We proposed and evaluated OEDIPUS, a novel theory-guided approach to designing k-space sampling patterns for sparsity-constrained MRI. Empirical results confirmed the potential of this new approach, and we anticipate that OEDIPUS will become an powerful tool for designing sampling patterns.


This work was supported in part by NSF CAREER award CCF-1350563, and NIH research grants R21-EB022951 and R01-NS089212. Computation for some of the work described in this paper was supported by the University of Southern California’s Center for High-Performance Computing (http://hpcc.usc.edu).


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Figure 1. Example k-space sampling patterns ($$$R=2$$$) generated by OEDIPUS for (top) 3D Fourier encoding of a T1-weighted image, and (bottom) 2D Fourier encoding of a T2-weighted image. Note that OEDIPUS has generated variable density sampling patterns, and that the sampling density is automatically selected to be different for (left) single channel acquisition than it is for (right) multichannel acquisition.

Figure 2. Sparsity-constrained images obtained from single channel data with $$$R=2$$$ for (top) T1-weighted and (bottom) T2-weighted images. The OEDIPUS sampling patterns were shown in Fig. 1, while the uniform and random sampling patterns are the same as shown for the multichannel case in Figs. 3 and 4. The normalized root-mean-squared error metric is shown as an inset, and the best performing sampling pattern for a given acceleration factor is color coded with blue text.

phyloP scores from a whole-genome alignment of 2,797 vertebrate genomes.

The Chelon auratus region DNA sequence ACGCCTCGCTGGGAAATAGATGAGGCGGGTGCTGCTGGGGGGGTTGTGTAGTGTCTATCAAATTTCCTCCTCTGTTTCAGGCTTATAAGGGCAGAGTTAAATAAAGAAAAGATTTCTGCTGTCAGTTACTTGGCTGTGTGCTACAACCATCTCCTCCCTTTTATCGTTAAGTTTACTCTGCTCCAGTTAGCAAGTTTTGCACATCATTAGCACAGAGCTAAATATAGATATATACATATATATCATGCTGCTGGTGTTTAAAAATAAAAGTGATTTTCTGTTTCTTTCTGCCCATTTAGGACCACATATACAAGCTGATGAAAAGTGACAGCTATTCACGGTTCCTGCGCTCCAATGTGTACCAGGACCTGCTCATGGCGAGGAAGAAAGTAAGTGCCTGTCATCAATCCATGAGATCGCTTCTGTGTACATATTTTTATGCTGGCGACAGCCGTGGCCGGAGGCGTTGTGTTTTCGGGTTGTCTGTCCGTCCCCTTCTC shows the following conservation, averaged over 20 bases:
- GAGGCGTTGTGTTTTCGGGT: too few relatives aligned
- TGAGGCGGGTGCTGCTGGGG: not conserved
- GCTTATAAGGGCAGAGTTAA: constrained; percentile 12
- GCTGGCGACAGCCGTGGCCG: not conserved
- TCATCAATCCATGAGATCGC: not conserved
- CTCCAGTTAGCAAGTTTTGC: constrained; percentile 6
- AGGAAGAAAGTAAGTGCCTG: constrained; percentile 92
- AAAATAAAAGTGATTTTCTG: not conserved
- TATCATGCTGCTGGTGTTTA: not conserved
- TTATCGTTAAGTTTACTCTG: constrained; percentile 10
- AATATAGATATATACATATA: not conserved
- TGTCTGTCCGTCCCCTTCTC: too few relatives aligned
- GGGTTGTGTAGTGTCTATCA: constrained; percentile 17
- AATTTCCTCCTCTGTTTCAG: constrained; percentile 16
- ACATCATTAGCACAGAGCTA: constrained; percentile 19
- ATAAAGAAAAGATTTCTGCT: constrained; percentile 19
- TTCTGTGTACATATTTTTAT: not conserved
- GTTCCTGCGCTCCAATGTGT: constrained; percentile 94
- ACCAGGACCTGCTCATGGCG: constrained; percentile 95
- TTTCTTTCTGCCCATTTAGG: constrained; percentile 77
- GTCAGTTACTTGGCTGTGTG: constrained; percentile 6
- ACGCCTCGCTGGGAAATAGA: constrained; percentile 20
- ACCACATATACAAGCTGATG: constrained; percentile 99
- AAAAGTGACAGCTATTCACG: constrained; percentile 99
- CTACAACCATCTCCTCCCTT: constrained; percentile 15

Figure 3. (Left) Two-dimensional Fourier sampling patterns generated for multichannel reconstruction of a T2-weighted image. (Right) Reconstructed multichannel images using $$$\ell_1$$$ regularization. The normalized root-mean-squared error metric is shown as an inset, and the best performing sampling pattern for a given acceleration factor is color coded with blue text.

Figure 4. Three-dimensional Fourier sampling patterns generated for multi-channel reconstruction of a T1-weighted image. Corresponding reconstruction results are shown in Fig. 5.

Figure 5. Reconstructed multichannel T1-weighted images using $$$\ell_1$$$ regularization and the sampling patterns shown in Fig. 4. The normalized root-mean-squared error metric is shown as an inset, and the best performing sampling pattern for a given acceleration factor is color coded with blue text.

Proc. Intl. Soc. Mag. Reson. Med. 25 (2017)